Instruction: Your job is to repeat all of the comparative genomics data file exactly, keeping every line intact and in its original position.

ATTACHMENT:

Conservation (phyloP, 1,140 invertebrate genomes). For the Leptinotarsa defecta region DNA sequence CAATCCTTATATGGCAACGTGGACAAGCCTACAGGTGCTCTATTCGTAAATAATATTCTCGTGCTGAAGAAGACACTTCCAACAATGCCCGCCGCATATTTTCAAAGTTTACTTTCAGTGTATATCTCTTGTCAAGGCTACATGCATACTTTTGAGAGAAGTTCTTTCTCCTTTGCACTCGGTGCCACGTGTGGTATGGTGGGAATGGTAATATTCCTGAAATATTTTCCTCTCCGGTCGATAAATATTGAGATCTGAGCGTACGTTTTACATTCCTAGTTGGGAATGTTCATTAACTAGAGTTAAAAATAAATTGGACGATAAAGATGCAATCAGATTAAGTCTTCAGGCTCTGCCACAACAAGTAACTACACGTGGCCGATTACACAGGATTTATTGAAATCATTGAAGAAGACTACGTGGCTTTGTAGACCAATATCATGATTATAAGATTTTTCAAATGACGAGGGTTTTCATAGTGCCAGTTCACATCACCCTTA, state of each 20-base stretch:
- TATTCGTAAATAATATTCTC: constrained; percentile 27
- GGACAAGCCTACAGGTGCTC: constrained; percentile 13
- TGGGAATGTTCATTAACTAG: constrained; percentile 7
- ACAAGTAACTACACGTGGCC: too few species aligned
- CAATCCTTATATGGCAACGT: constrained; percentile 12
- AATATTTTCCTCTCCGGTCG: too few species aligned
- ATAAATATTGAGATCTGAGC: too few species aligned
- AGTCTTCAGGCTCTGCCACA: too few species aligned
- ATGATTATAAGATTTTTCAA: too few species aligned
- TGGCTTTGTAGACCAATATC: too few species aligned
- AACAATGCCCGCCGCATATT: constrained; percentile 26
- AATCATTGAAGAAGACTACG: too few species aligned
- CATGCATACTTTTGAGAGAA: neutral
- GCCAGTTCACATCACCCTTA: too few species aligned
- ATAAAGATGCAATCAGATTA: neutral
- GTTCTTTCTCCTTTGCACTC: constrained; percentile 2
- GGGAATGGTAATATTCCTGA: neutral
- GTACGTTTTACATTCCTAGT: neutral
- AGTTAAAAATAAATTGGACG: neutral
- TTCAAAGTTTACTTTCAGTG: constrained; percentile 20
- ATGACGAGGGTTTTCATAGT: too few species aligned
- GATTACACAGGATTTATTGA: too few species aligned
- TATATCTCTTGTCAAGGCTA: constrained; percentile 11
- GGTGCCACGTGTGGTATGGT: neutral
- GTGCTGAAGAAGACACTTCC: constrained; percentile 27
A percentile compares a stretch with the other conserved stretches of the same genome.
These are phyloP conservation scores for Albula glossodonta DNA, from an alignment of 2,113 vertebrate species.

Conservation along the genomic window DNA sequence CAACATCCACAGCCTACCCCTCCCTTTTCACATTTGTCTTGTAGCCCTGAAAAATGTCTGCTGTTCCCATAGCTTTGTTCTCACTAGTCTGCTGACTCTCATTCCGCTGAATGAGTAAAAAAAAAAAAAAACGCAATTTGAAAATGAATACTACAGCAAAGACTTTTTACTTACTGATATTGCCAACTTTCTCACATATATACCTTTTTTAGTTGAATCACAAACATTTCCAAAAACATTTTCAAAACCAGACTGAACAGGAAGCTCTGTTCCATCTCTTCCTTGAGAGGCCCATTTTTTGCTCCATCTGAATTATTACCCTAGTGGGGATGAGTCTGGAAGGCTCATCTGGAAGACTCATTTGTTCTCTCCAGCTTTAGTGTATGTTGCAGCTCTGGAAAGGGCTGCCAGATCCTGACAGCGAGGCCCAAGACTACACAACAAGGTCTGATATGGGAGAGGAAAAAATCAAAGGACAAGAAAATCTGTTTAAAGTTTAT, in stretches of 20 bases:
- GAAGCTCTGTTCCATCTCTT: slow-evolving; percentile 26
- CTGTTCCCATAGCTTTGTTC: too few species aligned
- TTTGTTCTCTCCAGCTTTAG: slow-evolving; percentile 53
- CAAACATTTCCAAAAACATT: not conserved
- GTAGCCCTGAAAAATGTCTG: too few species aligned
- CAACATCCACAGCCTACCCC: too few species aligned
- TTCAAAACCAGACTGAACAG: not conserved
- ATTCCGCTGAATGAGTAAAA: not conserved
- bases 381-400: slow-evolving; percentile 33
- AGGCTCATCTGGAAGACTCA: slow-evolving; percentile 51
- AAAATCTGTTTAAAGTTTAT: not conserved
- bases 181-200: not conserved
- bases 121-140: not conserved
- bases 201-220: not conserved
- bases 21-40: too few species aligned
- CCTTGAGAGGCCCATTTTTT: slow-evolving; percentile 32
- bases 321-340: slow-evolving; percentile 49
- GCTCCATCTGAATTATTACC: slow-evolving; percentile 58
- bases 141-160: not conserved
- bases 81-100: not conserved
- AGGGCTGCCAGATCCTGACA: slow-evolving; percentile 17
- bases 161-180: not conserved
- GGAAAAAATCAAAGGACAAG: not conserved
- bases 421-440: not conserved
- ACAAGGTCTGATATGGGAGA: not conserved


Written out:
Conservation (phyloP, 1,140 invertebrate genomes). For the Leptinotarsa defecta region DNA sequence CAATCCTTATATGGCAACGTGGACAAGCCTACAGGTGCTCTATTCGTAAATAATATTCTCGTGCTGAAGAAGACACTTCCAACAATGCCCGCCGCATATTTTCAAAGTTTACTTTCAGTGTATATCTCTTGTCAAGGCTACATGCATACTTTTGAGAGAAGTTCTTTCTCCTTTGCACTCGGTGCCACGTGTGGTATGGTGGGAATGGTAATATTCCTGAAATATTTTCCTCTCCGGTCGATAAATATTGAGATCTGAGCGTACGTTTTACATTCCTAGTTGGGAATGTTCATTAACTAGAGTTAAAAATAAATTGGACGATAAAGATGCAATCAGATTAAGTCTTCAGGCTCTGCCACAACAAGTAACTACACGTGGCCGATTACACAGGATTTATTGAAATCATTGAAGAAGACTACGTGGCTTTGTAGACCAATATCATGATTATAAGATTTTTCAAATGACGAGGGTTTTCATAGTGCCAGTTCACATCACCCTTA, state of each 20-base stretch:
- TATTCGTAAATAATATTCTC: constrained; percentile 27
- GGACAAGCCTACAGGTGCTC: constrained; percentile 13
- TGGGAATGTTCATTAACTAG: constrained; percentile 7
- ACAAGTAACTACACGTGGCC: too few species aligned
- CAATCCTTATATGGCAACGT: constrained; percentile 12
- AATATTTTCCTCTCCGGTCG: too few species aligned
- ATAAATATTGAGATCTGAGC: too few species aligned
- AGTCTTCAGGCTCTGCCACA: too few species aligned
- ATGATTATAAGATTTTTCAA: too few species aligned
- TGGCTTTGTAGACCAATATC: too few species aligned
- AACAATGCCCGCCGCATATT: constrained; percentile 26
- AATCATTGAAGAAGACTACG: too few species aligned
- CATGCATACTTTTGAGAGAA: neutral
- GCCAGTTCACATCACCCTTA: too few species aligned
- ATAAAGATGCAATCAGATTA: neutral
- GTTCTTTCTCCTTTGCACTC: constrained; percentile 2
- GGGAATGGTAATATTCCTGA: neutral
- GTACGTTTTACATTCCTAGT: neutral
- AGTTAAAAATAAATTGGACG: neutral
- TTCAAAGTTTACTTTCAGTG: constrained; percentile 20
- ATGACGAGGGTTTTCATAGT: too few species aligned
- GATTACACAGGATTTATTGA: too few species aligned
- TATATCTCTTGTCAAGGCTA: constrained; percentile 11
- GGTGCCACGTGTGGTATGGT: neutral
- GTGCTGAAGAAGACACTTCC: constrained; percentile 27
A percentile compares a stretch with the other conserved stretches of the same genome.
These are phyloP conservation scores for Albula glossodonta DNA, from an alignment of 2,113 vertebrate species.

Conservation along the genomic window DNA sequence CAACATCCACAGCCTACCCCTCCCTTTTCACATTTGTCTTGTAGCCCTGAAAAATGTCTGCTGTTCCCATAGCTTTGTTCTCACTAGTCTGCTGACTCTCATTCCGCTGAATGAGTAAAAAAAAAAAAAAACGCAATTTGAAAATGAATACTACAGCAAAGACTTTTTACTTACTGATATTGCCAACTTTCTCACATATATACCTTTTTTAGTTGAATCACAAACATTTCCAAAAACATTTTCAAAACCAGACTGAACAGGAAGCTCTGTTCCATCTCTTCCTTGAGAGGCCCATTTTTTGCTCCATCTGAATTATTACCCTAGTGGGGATGAGTCTGGAAGGCTCATCTGGAAGACTCATTTGTTCTCTCCAGCTTTAGTGTATGTTGCAGCTCTGGAAAGGGCTGCCAGATCCTGACAGCGAGGCCCAAGACTACACAACAAGGTCTGATATGGGAGAGGAAAAAATCAAAGGACAAGAAAATCTGTTTAAAGTTTAT, in stretches of 20 bases:
- GAAGCTCTGTTCCATCTCTT: slow-evolving; percentile 26
- CTGTTCCCATAGCTTTGTTC: too few species aligned
- TTTGTTCTCTCCAGCTTTAG: slow-evolving; percentile 53
- CAAACATTTCCAAAAACATT: not conserved
- GTAGCCCTGAAAAATGTCTG: too few species aligned
- CAACATCCACAGCCTACCCC: too few species aligned
- TTCAAAACCAGACTGAACAG: not conserved
- ATTCCGCTGAATGAGTAAAA: not conserved
- bases 381-400: slow-evolving; percentile 33
- AGGCTCATCTGGAAGACTCA: slow-evolving; percentile 51
- AAAATCTGTTTAAAGTTTAT: not conserved
- bases 181-200: not conserved
- bases 121-140: not conserved
- bases 201-220: not conserved
- bases 21-40: too few species aligned
- CCTTGAGAGGCCCATTTTTT: slow-evolving; percentile 32
- bases 321-340: slow-evolving; percentile 49
- GCTCCATCTGAATTATTACC: slow-evolving; percentile 58
- bases 141-160: not conserved
- bases 81-100: not conserved
- AGGGCTGCCAGATCCTGACA: slow-evolving; percentile 17
- bases 161-180: not conserved
- GGAAAAAATCAAAGGACAAG: not conserved
- bases 421-440: not conserved
- ACAAGGTCTGATATGGGAGA: not conserved